November 23, 2009

Like tinsel on a Christmas tree

Posted in Uncategorized tagged , , , , at 1:04 am by letterstoelias

*I started writing this post last night (the 21st), but of course I fell asleep before finishing.  I always like to try an honour what comes out at the moment so I’ll leave the first part as is, then update at the end . . . . .

Hello My Love,

I wanted to write more of an ‘update’ type post tonight.  Share the events of the week, my gratitude for the extra time my mom helped with the girls and around the house, to Anna for taking the girls on Wed morning, and to Buz for arranging a ‘girls’ night out’ for Sian and I.  I wanted to share the latest antics the girls are up to (E’s headstands and C’s singing talents, etc.), and perhaps most of all the fact that it looks like I have now been accepted into the Aspire program.  But, I’m just feeling my loss of you too acutely at this moment to try and write of much else.

Though I will it to stop, the pictures on the wall keep changing.  No matter how beautiful the image, under each one the number 22 stares me in the face, and then the day arrives.  Now we are seven.  Seven months of existing without you.  And that’s what it feels like.  Existing.

As I said to a friend the other day, it’s hard to feel like an active participant in life.  I’m here.  I’m alive – I just don’t feel like I’m ‘living’.  I know in time that will change, though it will be a challenge to feel that it won’t be a betrayal of you to start enjoying life again. I ‘know’ that is not the case, and I ‘know’ that is what you want for me (though I also know you have no expectations on me), but it’s still hard.  SO hard.  And I don’t believe it’s something that I should need to ‘try’ to do.  I imagine it will just come naturally when I’m ready.  But what do I know.  It’s not like I’ve done this before.  And as tired as I am of feeling sorrow, I’m not there yet.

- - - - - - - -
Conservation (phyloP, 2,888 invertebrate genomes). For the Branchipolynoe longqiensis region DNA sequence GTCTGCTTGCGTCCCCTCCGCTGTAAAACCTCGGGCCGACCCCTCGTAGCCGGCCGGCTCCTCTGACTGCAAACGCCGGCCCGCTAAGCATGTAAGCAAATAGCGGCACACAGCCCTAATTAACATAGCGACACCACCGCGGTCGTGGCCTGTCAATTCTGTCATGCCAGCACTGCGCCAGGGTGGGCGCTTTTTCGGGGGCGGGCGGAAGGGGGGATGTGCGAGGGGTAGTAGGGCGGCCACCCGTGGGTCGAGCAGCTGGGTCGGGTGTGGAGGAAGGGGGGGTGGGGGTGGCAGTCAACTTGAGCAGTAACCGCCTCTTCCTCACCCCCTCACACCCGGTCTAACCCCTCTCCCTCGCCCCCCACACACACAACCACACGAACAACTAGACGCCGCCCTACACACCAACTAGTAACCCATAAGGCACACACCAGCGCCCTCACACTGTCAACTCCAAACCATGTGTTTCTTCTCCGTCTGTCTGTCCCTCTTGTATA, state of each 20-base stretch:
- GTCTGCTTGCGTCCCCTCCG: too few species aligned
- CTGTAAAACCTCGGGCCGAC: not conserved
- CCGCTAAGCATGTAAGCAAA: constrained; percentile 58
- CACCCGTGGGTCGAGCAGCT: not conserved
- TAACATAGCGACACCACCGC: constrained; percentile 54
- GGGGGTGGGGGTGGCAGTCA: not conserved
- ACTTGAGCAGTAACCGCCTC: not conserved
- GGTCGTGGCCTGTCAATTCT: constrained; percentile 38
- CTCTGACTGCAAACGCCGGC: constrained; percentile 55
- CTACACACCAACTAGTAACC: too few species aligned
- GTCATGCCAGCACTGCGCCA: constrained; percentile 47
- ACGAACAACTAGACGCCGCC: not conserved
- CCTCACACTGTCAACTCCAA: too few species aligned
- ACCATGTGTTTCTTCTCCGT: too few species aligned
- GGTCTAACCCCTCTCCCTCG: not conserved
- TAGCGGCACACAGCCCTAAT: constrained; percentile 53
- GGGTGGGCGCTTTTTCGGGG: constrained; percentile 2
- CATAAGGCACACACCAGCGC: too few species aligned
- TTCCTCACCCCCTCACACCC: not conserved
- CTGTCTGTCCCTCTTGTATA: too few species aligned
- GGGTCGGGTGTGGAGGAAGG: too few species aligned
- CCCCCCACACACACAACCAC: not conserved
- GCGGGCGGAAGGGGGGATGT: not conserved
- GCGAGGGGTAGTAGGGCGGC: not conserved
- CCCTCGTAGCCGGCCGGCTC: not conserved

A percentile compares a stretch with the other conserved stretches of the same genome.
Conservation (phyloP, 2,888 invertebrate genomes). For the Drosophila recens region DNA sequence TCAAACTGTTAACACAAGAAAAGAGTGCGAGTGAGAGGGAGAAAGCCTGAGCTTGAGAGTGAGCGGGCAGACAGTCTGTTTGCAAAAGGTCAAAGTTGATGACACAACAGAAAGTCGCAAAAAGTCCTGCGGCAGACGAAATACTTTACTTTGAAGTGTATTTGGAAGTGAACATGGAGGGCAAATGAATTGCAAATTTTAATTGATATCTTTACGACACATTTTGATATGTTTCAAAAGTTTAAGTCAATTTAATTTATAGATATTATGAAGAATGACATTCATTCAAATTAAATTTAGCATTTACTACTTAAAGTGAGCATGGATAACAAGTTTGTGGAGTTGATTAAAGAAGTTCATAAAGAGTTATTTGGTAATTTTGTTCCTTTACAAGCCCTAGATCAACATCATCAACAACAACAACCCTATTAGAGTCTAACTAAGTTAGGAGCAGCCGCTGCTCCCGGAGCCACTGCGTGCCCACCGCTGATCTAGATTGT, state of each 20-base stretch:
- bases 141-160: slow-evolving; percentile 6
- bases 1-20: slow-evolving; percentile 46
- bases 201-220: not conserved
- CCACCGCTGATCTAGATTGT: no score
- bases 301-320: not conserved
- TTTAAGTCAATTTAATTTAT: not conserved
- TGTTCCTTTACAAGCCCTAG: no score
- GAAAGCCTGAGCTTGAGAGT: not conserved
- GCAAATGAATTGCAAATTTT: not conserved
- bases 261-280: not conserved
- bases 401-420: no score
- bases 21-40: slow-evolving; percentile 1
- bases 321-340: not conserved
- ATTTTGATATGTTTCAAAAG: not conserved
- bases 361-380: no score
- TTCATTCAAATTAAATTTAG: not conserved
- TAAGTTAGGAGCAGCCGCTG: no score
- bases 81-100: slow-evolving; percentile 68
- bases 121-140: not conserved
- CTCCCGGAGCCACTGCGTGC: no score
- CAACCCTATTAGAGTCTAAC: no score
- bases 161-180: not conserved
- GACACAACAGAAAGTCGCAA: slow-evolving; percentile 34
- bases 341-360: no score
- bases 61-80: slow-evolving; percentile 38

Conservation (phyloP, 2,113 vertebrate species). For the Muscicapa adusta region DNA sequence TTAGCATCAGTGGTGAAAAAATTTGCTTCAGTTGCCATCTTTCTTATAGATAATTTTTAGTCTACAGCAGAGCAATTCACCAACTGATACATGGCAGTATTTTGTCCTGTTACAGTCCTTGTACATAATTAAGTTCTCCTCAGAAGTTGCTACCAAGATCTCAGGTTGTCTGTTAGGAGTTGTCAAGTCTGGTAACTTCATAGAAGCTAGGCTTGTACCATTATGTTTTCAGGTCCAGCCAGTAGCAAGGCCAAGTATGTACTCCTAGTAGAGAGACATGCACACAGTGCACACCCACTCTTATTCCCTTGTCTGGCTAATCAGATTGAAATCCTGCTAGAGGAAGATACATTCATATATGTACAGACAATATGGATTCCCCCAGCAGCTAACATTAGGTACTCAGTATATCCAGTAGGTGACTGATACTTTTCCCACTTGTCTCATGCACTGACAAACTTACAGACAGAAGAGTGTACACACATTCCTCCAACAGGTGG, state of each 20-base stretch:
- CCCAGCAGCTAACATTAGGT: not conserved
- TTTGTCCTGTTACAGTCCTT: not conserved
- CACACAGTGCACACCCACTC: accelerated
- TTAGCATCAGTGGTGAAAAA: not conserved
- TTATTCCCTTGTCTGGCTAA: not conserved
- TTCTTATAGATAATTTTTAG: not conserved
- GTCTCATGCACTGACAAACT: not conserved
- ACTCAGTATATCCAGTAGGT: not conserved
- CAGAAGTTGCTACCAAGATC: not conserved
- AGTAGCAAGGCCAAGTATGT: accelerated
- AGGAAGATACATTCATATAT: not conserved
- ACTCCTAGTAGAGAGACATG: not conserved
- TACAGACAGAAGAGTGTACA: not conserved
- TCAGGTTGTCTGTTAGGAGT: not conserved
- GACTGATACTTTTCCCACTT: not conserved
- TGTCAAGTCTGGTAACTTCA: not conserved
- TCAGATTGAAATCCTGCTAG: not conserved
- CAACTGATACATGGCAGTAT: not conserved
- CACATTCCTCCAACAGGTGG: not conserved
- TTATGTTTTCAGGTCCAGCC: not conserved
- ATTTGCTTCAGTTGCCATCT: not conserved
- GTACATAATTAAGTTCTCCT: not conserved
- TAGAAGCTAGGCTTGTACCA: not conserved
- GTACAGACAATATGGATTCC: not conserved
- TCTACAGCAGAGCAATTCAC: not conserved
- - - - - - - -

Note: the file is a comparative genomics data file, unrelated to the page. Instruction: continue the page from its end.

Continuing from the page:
And it’s not to say that I don’t find any joy in my days – it’s there.  There are plenty of things to feel joyful about.  To smile about.  To laugh at.  I can still see beauty in the little things (two little things in particular).  I have the girls (of course), my parents, sister, friends, all of whom help with this daily (without even trying, which makes it even better).  I’m encouraged by comments on the blog.  I feel hopeful when I read blogs of other widows who have feel they’ve come through this better than before, all the while still able to mourn their loss.  Finding that balance.  I’m still way off kilter.

I look for you everywhere.  Every flash of light.  Every passing shadow.  Anything that catches my eye, I look to it to see if I can find a glimpse of you somehow.  I try to place you in the sounds I hear, or the feel of a draught.  I try to take comfort in it – thinking you’re sending me a message.  But it’s f#%*$@ windy out; of course the wind chimes are clinking and it’s draughty.  I just long so much to have you a part of my life still.  But I don’t want light reflections.  I want you.